New abstract painting by Antonio Basso.
Some of my abstract art collectors and readers (to whom I dedicate this article) tell me they enjoy when I write about a new abstract painting explaining the whole creative process. This post shows you the process of one of my latest abstract paintings that belongs to the series Space Occupancies (find more info about the origen of this abstract series in the following article)
It all started when I saw the above picture in Pinterest. Its composition (which I inmediatelly visually abstracted), shades and crossing straight lines, its depht and equilibrated light…. Many details took my attention!
For some days I fast draw sketches trying to sinthesize the photo into an abstract compostion based on rectangles, squares and triangles that would overlap each other forming new angles (generally straight ones) and not letting see what was behind (which forces the observer (you) to intuit it). As Heraclitus of Ephesus said two mileniums ago “What is essential is invisible to the eye”.
Once I chose the right canvas measure, I started the composition. It´s a process that may take some days. It involves: choosing the right fabrics, cutting and pasting them, sewing them to the burlap surface; and pasting with white glue to reinforce it all.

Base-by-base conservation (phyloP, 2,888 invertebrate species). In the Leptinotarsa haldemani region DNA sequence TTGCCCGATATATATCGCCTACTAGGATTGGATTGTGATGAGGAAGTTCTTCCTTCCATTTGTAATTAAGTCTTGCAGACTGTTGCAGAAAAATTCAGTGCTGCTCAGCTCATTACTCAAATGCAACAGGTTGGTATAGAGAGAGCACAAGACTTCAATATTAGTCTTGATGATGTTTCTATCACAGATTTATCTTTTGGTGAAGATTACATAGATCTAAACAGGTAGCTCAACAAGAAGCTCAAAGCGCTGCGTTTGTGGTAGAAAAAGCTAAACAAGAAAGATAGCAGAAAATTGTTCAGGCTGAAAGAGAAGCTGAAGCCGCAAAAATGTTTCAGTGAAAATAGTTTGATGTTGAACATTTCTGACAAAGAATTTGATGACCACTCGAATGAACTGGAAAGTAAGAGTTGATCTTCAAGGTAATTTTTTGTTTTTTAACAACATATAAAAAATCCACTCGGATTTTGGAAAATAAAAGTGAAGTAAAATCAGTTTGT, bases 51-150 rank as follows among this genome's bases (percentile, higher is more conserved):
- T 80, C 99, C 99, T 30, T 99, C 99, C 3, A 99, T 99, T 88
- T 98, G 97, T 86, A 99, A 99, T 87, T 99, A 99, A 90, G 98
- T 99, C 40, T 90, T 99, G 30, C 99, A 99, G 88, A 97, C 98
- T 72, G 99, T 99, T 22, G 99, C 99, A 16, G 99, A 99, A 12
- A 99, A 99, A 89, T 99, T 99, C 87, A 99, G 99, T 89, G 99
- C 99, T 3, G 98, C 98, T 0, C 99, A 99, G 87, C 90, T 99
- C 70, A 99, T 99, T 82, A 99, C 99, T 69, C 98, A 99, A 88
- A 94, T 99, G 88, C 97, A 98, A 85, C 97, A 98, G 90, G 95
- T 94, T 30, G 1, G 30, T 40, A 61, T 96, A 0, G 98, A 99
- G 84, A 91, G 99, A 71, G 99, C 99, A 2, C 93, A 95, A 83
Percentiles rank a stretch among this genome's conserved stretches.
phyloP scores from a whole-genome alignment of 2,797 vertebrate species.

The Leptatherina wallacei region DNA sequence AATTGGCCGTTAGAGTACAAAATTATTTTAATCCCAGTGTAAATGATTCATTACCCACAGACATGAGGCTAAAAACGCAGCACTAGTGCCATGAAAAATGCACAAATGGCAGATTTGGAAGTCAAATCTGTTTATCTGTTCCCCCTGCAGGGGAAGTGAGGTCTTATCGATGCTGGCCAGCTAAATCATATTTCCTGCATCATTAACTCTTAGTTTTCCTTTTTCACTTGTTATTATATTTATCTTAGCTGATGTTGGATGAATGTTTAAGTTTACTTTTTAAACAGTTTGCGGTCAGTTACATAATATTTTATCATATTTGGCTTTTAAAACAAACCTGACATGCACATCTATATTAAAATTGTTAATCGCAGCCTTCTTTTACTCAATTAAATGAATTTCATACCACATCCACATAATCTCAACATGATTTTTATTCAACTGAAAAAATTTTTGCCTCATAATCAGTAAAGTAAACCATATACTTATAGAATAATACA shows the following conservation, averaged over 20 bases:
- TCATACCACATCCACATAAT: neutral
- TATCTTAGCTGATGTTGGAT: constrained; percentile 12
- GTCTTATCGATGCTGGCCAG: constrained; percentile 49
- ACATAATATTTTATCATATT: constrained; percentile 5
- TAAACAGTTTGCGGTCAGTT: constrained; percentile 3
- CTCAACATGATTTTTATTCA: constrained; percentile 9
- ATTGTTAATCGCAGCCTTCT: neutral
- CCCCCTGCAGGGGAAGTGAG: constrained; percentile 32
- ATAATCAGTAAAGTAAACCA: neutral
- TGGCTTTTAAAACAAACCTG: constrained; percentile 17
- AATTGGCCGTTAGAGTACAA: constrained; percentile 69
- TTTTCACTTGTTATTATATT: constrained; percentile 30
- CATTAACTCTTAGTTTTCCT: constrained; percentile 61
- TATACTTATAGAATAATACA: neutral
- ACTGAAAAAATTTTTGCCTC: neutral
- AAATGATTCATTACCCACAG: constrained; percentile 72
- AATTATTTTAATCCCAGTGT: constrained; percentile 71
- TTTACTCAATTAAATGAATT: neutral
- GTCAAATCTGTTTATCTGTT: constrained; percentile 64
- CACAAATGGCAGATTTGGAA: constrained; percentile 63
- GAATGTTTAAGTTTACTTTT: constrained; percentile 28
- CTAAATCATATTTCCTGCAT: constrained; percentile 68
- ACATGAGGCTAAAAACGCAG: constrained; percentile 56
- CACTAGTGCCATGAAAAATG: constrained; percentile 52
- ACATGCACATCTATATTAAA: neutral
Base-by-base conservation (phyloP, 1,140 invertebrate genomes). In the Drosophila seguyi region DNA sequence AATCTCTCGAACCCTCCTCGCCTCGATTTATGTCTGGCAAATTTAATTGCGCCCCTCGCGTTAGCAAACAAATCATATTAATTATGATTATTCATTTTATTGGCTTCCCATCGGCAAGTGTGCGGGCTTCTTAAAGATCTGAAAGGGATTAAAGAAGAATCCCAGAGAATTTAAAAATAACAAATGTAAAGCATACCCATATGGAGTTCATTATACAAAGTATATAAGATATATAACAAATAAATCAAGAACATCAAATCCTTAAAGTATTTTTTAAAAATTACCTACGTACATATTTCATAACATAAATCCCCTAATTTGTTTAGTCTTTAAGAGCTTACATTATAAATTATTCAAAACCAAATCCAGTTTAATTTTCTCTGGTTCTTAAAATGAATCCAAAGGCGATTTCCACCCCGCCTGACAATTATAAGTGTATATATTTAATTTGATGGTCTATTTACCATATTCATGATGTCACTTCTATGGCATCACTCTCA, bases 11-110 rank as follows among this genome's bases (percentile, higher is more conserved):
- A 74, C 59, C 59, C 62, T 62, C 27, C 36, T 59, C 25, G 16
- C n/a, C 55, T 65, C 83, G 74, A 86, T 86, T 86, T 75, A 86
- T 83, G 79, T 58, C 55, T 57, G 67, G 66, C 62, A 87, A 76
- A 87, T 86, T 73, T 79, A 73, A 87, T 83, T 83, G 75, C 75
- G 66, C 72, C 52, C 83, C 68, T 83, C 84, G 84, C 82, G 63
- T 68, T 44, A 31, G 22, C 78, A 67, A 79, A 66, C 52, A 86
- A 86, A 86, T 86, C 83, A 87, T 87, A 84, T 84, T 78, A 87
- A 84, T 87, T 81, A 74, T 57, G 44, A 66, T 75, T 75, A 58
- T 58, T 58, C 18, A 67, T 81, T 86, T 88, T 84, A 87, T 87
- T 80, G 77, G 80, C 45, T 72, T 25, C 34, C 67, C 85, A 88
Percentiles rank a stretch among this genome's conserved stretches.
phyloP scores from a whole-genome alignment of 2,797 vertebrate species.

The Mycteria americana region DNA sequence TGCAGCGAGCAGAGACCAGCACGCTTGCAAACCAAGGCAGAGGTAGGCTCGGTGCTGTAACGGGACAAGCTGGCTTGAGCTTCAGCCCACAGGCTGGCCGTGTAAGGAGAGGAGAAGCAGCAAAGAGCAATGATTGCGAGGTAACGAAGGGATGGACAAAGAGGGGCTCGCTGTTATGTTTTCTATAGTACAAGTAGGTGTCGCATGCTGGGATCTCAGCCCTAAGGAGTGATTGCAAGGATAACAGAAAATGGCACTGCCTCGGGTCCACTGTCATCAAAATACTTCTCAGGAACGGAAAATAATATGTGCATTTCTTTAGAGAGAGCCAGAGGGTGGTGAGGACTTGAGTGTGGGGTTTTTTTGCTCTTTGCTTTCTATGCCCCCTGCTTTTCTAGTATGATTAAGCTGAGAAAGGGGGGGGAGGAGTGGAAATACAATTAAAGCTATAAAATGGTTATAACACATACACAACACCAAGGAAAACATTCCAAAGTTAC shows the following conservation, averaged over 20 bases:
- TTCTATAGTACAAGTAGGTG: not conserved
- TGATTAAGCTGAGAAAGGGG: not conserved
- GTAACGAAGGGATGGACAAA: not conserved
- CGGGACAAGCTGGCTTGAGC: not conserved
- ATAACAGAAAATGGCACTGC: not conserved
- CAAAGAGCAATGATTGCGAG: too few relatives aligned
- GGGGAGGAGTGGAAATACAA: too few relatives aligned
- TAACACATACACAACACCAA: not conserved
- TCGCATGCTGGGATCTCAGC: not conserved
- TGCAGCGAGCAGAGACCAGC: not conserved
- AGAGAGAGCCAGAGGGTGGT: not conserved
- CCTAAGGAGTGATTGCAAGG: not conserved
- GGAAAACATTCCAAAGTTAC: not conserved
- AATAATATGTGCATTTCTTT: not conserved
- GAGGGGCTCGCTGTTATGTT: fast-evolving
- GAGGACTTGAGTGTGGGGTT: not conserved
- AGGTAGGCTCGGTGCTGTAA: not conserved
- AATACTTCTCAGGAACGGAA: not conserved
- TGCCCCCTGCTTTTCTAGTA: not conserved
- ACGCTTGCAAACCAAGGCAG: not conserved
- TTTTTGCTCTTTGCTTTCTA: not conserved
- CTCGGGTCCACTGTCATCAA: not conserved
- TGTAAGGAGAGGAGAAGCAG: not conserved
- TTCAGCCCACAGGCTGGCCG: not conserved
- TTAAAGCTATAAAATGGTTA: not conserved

When finished, I watched the composition for some time (sometime it´s days). This observation helps me stablish a dialogue with the work that eases the choosing of colors, brushes, and materials (marble powder and pipeclay in this case) I will end up using and incorporating. Above you can see the painting with the first blue acrylics layers already applied.
Through out the painting process, I normally take pictures that I carefully watch. The photos allow me to put some distance from the painting, which helps me decide on the following actions I will take. When I saw the above photo I decided that the painting needed some blue tone unification, more insistence on some corners to highlight them, more stuff, further depht, and more developement of the overlaping effect so that there would be a constant contrast between volume and flatness…..
Do you think artists have to explain their creative processes in order to help observers better undestand what they see? Please add your thoughts here.